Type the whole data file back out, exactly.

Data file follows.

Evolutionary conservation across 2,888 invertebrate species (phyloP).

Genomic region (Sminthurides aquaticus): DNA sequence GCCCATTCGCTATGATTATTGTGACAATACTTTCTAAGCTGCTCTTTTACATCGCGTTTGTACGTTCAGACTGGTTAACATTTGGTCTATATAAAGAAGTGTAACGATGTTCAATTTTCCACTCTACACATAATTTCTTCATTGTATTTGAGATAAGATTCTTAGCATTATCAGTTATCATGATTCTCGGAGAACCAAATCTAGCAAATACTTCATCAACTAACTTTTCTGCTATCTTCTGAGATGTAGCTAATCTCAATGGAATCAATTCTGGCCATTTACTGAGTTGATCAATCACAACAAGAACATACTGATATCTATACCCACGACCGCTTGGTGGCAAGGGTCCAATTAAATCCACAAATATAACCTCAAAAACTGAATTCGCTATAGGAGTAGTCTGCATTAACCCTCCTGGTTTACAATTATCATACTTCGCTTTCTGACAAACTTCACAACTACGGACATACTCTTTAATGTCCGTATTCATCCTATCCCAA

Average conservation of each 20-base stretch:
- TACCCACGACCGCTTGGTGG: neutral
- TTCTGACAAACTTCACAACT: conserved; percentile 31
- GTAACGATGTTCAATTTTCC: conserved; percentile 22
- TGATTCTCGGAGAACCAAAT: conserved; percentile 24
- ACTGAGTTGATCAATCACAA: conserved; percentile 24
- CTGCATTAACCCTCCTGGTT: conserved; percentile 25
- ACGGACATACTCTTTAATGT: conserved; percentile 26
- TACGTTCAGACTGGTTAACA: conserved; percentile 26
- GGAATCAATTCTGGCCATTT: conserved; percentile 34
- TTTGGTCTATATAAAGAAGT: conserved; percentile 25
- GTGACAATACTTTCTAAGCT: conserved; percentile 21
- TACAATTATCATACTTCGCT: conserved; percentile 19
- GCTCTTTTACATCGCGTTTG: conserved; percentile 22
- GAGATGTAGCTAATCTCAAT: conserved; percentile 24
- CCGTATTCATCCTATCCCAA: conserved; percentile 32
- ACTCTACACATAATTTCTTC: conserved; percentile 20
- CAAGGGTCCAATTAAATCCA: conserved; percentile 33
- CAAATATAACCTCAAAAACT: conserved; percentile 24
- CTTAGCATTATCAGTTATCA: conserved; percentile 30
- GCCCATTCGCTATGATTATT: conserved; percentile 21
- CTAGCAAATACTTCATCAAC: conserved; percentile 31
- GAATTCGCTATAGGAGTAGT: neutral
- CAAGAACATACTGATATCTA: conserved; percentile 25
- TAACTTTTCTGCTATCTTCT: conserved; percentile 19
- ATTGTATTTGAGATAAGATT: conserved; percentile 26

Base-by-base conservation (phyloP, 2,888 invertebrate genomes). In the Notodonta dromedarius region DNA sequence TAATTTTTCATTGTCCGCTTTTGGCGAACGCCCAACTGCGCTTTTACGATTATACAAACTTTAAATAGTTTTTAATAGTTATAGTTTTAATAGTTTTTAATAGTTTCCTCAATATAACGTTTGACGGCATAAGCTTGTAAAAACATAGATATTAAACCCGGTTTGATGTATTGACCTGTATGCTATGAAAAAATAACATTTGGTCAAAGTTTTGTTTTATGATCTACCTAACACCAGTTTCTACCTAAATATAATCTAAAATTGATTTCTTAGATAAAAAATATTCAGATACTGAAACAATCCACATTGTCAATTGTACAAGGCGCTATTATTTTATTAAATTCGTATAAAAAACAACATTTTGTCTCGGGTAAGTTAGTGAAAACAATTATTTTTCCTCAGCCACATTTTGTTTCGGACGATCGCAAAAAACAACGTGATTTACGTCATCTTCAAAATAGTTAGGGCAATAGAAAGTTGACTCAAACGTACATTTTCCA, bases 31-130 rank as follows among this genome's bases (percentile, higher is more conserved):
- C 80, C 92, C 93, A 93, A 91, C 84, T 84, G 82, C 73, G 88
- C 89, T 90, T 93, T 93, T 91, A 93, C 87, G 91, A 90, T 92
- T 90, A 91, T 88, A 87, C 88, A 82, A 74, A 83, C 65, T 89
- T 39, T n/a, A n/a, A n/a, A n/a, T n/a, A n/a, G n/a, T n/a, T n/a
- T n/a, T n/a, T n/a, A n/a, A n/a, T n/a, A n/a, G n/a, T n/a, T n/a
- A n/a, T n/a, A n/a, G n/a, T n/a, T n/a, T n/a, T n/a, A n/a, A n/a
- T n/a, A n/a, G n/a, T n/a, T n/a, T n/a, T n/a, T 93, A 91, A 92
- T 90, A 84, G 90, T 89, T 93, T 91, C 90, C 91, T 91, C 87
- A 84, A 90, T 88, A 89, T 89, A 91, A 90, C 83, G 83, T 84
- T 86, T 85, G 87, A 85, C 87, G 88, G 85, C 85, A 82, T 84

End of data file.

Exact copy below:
Evolutionary conservation across 2,888 invertebrate species (phyloP).

Genomic region (Sminthurides aquaticus): DNA sequence GCCCATTCGCTATGATTATTGTGACAATACTTTCTAAGCTGCTCTTTTACATCGCGTTTGTACGTTCAGACTGGTTAACATTTGGTCTATATAAAGAAGTGTAACGATGTTCAATTTTCCACTCTACACATAATTTCTTCATTGTATTTGAGATAAGATTCTTAGCATTATCAGTTATCATGATTCTCGGAGAACCAAATCTAGCAAATACTTCATCAACTAACTTTTCTGCTATCTTCTGAGATGTAGCTAATCTCAATGGAATCAATTCTGGCCATTTACTGAGTTGATCAATCACAACAAGAACATACTGATATCTATACCCACGACCGCTTGGTGGCAAGGGTCCAATTAAATCCACAAATATAACCTCAAAAACTGAATTCGCTATAGGAGTAGTCTGCATTAACCCTCCTGGTTTACAATTATCATACTTCGCTTTCTGACAAACTTCACAACTACGGACATACTCTTTAATGTCCGTATTCATCCTATCCCAA

Average conservation of each 20-base stretch:
- TACCCACGACCGCTTGGTGG: neutral
- TTCTGACAAACTTCACAACT: conserved; percentile 31
- GTAACGATGTTCAATTTTCC: conserved; percentile 22
- TGATTCTCGGAGAACCAAAT: conserved; percentile 24
- ACTGAGTTGATCAATCACAA: conserved; percentile 24
- CTGCATTAACCCTCCTGGTT: conserved; percentile 25
- ACGGACATACTCTTTAATGT: conserved; percentile 26
- TACGTTCAGACTGGTTAACA: conserved; percentile 26
- GGAATCAATTCTGGCCATTT: conserved; percentile 34
- TTTGGTCTATATAAAGAAGT: conserved; percentile 25
- GTGACAATACTTTCTAAGCT: conserved; percentile 21
- TACAATTATCATACTTCGCT: conserved; percentile 19
- GCTCTTTTACATCGCGTTTG: conserved; percentile 22
- GAGATGTAGCTAATCTCAAT: conserved; percentile 24
- CCGTATTCATCCTATCCCAA: conserved; percentile 32
- ACTCTACACATAATTTCTTC: conserved; percentile 20
- CAAGGGTCCAATTAAATCCA: conserved; percentile 33
- CAAATATAACCTCAAAAACT: conserved; percentile 24
- CTTAGCATTATCAGTTATCA: conserved; percentile 30
- GCCCATTCGCTATGATTATT: conserved; percentile 21
- CTAGCAAATACTTCATCAAC: conserved; percentile 31
- GAATTCGCTATAGGAGTAGT: neutral
- CAAGAACATACTGATATCTA: conserved; percentile 25
- TAACTTTTCTGCTATCTTCT: conserved; percentile 19
- ATTGTATTTGAGATAAGATT: conserved; percentile 26

Base-by-base conservation (phyloP, 2,888 invertebrate genomes). In the Notodonta dromedarius region DNA sequence TAATTTTTCATTGTCCGCTTTTGGCGAACGCCCAACTGCGCTTTTACGATTATACAAACTTTAAATAGTTTTTAATAGTTATAGTTTTAATAGTTTTTAATAGTTTCCTCAATATAACGTTTGACGGCATAAGCTTGTAAAAACATAGATATTAAACCCGGTTTGATGTATTGACCTGTATGCTATGAAAAAATAACATTTGGTCAAAGTTTTGTTTTATGATCTACCTAACACCAGTTTCTACCTAAATATAATCTAAAATTGATTTCTTAGATAAAAAATATTCAGATACTGAAACAATCCACATTGTCAATTGTACAAGGCGCTATTATTTTATTAAATTCGTATAAAAAACAACATTTTGTCTCGGGTAAGTTAGTGAAAACAATTATTTTTCCTCAGCCACATTTTGTTTCGGACGATCGCAAAAAACAACGTGATTTACGTCATCTTCAAAATAGTTAGGGCAATAGAAAGTTGACTCAAACGTACATTTTCCA, bases 31-130 rank as follows among this genome's bases (percentile, higher is more conserved):
- C 80, C 92, C 93, A 93, A 91, C 84, T 84, G 82, C 73, G 88
- C 89, T 90, T 93, T 93, T 91, A 93, C 87, G 91, A 90, T 92
- T 90, A 91, T 88, A 87, C 88, A 82, A 74, A 83, C 65, T 89
- T 39, T n/a, A n/a, A n/a, A n/a, T n/a, A n/a, G n/a, T n/a, T n/a
- T n/a, T n/a, T n/a, A n/a, A n/a, T n/a, A n/a, G n/a, T n/a, T n/a
- A n/a, T n/a, A n/a, G n/a, T n/a, T n/a, T n/a, T n/a, A n/a, A n/a
- T n/a, A n/a, G n/a, T n/a, T n/a, T n/a, T n/a, T 93, A 91, A 92
- T 90, A 84, G 90, T 89, T 93, T 91, C 90, C 91, T 91, C 87
- A 84, A 90, T 88, A 89, T 89, A 91, A 90, C 83, G 83, T 84
- T 86, T 85, G 87, A 85, C 87, G 88, G 85, C 85, A 82, T 84